Dubious Translations is up in the ProjEx Room until May 23
Diversification of new media practices in contemporary art bring with them new challenges and opportunities for display and interpretative response. At an institutional level, conventions of (and capacity for) display can be prohibitive in affording these emergent creative practices the requisite platform for their dissemination and the reciprocation of public engagement. In keeping with a mandate that promotes experimentation and creative innovation at the juncture between contemporary art and ideas in Alberta, Latitude 53 embodies an invaluable platform for those artists whose practice is cognizant of the dynamic whereby new media platforms facilitate contemporary experience and information exchange. Dubious Translations features work by three local artists whose practice actively engages this technological frontier and, to varying degrees, interrogate its authenticity.
To demarcate and establish continuity of influence is conducive to arriving at a semblance of order from which meaning may derived, and are amongst the principles by which, as viewers, we may ‘successfully’ navigate the exhibition environment. Sequencing of works, and the ensuing narrative, can then be observed to orchestrate this experience, establishing an institutional rhetoric whereby individual works may be encountered, and resolved, piecemeal. For optimum coherence, conventional display practices require the viewer to be complicitous in the fabrication of said narrative. Wall text may burden intuitive response, and at the margin between thematic displays the phenomenological bleed is necessarily suppressed. Considerate of the increasingly diffuse boundaries and convoluted permissions by which information is traded and accessed, Dubious Translations is reflective of the reality of contemporary communicative exchange.
The artists of Dubious Translations are united by their common investment in time-based media. The assignation of disparate temporal parameters for these works, however, creates an asynchronous relationship culminating in innumerable degrees of overlap and exchange. Silence is followed by the incessant buzzing of Israelson’s motorized bug, vibrating aloft and spasmodically in the centre of the gallery, in which direction the viewer must crane to determine the source of this perturbed auditory stimulus. Tracing its tether, the creature proves one of multiple equivalent forms populating the far recesses of the space. A metronomic accompaniment signals the onset of Appelt’s video installation, a mesmeric sequence of films edited and collated to arrive at an assembly whose cast is united by the implicit realization of their immanent demise. The unflinching repetition of key frames argues the decisive moment yet concedes its elusivity. Linfield’s understated installation completes the exhibition, to which the viewer is drawn by the crescendo of competing radio frequencies, and from which a program attempting to transcribe text from the resulting auditory stimulus elicits a nonsensical stream of words.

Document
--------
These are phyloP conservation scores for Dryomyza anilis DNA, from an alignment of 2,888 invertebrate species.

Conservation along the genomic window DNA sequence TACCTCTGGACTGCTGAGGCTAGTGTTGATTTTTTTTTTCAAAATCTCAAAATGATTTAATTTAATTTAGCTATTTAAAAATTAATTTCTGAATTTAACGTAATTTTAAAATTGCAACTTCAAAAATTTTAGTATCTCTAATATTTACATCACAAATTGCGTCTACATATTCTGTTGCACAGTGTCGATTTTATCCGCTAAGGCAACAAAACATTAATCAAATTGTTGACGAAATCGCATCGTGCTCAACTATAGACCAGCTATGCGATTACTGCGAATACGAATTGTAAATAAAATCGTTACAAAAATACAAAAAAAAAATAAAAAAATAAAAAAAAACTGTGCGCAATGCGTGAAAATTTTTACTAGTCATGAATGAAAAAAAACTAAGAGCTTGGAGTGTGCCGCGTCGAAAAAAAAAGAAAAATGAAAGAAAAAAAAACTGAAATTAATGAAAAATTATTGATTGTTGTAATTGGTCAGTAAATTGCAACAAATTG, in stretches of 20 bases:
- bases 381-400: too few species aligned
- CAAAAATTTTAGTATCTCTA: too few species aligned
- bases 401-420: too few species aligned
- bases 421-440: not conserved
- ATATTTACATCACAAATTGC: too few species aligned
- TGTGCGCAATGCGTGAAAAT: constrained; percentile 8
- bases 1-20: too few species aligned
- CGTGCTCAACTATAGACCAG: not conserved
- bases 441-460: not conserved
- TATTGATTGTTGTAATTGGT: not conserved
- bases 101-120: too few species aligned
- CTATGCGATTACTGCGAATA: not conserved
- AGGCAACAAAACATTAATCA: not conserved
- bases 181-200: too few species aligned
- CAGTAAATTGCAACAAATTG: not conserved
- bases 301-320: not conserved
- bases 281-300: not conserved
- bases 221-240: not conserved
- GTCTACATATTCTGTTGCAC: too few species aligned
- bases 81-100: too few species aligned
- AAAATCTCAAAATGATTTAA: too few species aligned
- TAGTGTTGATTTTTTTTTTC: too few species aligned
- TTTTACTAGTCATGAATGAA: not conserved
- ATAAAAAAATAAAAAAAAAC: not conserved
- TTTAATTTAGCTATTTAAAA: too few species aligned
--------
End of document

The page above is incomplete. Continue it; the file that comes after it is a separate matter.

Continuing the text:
It is the peripheral auditory stimuli of the gallery taken up by Linfield’s recording that encapsulates the uncertain dynamic of interplay that Dubious Translations embodies. Mirroring contemporary communicative exchange as facilitated by new media technologies, the viewer is repeatedly referenced as the unifying conduit through which the influx of visual and auditory stimuli are collectively filtered, if not simultaneously directed. In negotiating the threshold between Israelson, Appelt and Linfield, the viewer’s contribution to the collective algorithm is imparted imperceptibly at first, and then subtly and by degrees. Individual meaning is never resolved. While the dynamic of exchange suggests elucidation, further investigation reveals the hybridized data as compromised, the susceptibility of each framework to corruption, and the process of translation as appropriately impaired.
Jacques Talbot has worked towards the realisation of exhibitions of contemporary art in museums within the United Kingdom and North America. His interests include opportunities for, and trends within, current display practices in light of new media and technologies as these relate to contemporary art, and the repercussions of these for traditional media. Jacques has contributed to several publications including Sculpture magazine. He presently resides in Edmonton, Alberta, where he is completing research examining installation art as a medium conducive to innovation in museological display practices and phenomenological reception thereof.